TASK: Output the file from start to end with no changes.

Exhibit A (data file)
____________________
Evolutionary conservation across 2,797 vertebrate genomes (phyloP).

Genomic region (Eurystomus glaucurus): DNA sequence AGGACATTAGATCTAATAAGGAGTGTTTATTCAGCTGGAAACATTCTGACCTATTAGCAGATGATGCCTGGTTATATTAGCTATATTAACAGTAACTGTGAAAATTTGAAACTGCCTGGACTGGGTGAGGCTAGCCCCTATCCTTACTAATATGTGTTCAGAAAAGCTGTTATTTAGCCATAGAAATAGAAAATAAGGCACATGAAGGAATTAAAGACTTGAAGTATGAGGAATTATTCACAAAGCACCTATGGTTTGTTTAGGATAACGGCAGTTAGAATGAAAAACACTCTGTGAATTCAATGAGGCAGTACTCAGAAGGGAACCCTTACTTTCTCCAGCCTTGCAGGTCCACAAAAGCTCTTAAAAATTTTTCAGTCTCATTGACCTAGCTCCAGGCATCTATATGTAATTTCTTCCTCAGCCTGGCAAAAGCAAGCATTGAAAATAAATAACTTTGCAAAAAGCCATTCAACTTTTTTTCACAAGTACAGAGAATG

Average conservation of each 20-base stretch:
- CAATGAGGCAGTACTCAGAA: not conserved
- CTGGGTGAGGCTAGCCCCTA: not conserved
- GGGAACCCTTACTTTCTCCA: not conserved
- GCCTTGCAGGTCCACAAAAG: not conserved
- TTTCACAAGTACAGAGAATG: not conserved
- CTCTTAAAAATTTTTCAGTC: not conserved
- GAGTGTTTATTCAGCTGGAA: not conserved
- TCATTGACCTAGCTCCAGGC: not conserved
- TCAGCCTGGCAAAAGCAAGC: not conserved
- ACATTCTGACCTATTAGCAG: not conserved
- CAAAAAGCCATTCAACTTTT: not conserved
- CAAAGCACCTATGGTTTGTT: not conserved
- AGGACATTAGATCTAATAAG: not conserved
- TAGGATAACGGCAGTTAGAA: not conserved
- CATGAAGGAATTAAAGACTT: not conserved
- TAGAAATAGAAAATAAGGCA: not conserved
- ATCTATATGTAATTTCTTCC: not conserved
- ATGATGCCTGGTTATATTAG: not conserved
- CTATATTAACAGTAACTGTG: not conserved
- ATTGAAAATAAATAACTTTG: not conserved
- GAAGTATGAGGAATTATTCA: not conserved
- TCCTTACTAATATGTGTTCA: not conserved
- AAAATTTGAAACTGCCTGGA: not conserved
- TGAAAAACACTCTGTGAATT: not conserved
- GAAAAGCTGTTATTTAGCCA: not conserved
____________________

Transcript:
Evolutionary conservation across 2,797 vertebrate genomes (phyloP).

Genomic region (Eurystomus glaucurus): DNA sequence AGGACATTAGATCTAATAAGGAGTGTTTATTCAGCTGGAAACATTCTGACCTATTAGCAGATGATGCCTGGTTATATTAGCTATATTAACAGTAACTGTGAAAATTTGAAACTGCCTGGACTGGGTGAGGCTAGCCCCTATCCTTACTAATATGTGTTCAGAAAAGCTGTTATTTAGCCATAGAAATAGAAAATAAGGCACATGAAGGAATTAAAGACTTGAAGTATGAGGAATTATTCACAAAGCACCTATGGTTTGTTTAGGATAACGGCAGTTAGAATGAAAAACACTCTGTGAATTCAATGAGGCAGTACTCAGAAGGGAACCCTTACTTTCTCCAGCCTTGCAGGTCCACAAAAGCTCTTAAAAATTTTTCAGTCTCATTGACCTAGCTCCAGGCATCTATATGTAATTTCTTCCTCAGCCTGGCAAAAGCAAGCATTGAAAATAAATAACTTTGCAAAAAGCCATTCAACTTTTTTTCACAAGTACAGAGAATG

Average conservation of each 20-base stretch:
- CAATGAGGCAGTACTCAGAA: not conserved
- CTGGGTGAGGCTAGCCCCTA: not conserved
- GGGAACCCTTACTTTCTCCA: not conserved
- GCCTTGCAGGTCCACAAAAG: not conserved
- TTTCACAAGTACAGAGAATG: not conserved
- CTCTTAAAAATTTTTCAGTC: not conserved
- GAGTGTTTATTCAGCTGGAA: not conserved
- TCATTGACCTAGCTCCAGGC: not conserved
- TCAGCCTGGCAAAAGCAAGC: not conserved
- ACATTCTGACCTATTAGCAG: not conserved
- CAAAAAGCCATTCAACTTTT: not conserved
- CAAAGCACCTATGGTTTGTT: not conserved
- AGGACATTAGATCTAATAAG: not conserved
- TAGGATAACGGCAGTTAGAA: not conserved
- CATGAAGGAATTAAAGACTT: not conserved
- TAGAAATAGAAAATAAGGCA: not conserved
- ATCTATATGTAATTTCTTCC: not conserved
- ATGATGCCTGGTTATATTAG: not conserved
- CTATATTAACAGTAACTGTG: not conserved
- ATTGAAAATAAATAACTTTG: not conserved
- GAAGTATGAGGAATTATTCA: not conserved
- TCCTTACTAATATGTGTTCA: not conserved
- AAAATTTGAAACTGCCTGGA: not conserved
- TGAAAAACACTCTGTGAATT: not conserved
- GAAAAGCTGTTATTTAGCCA: not conserved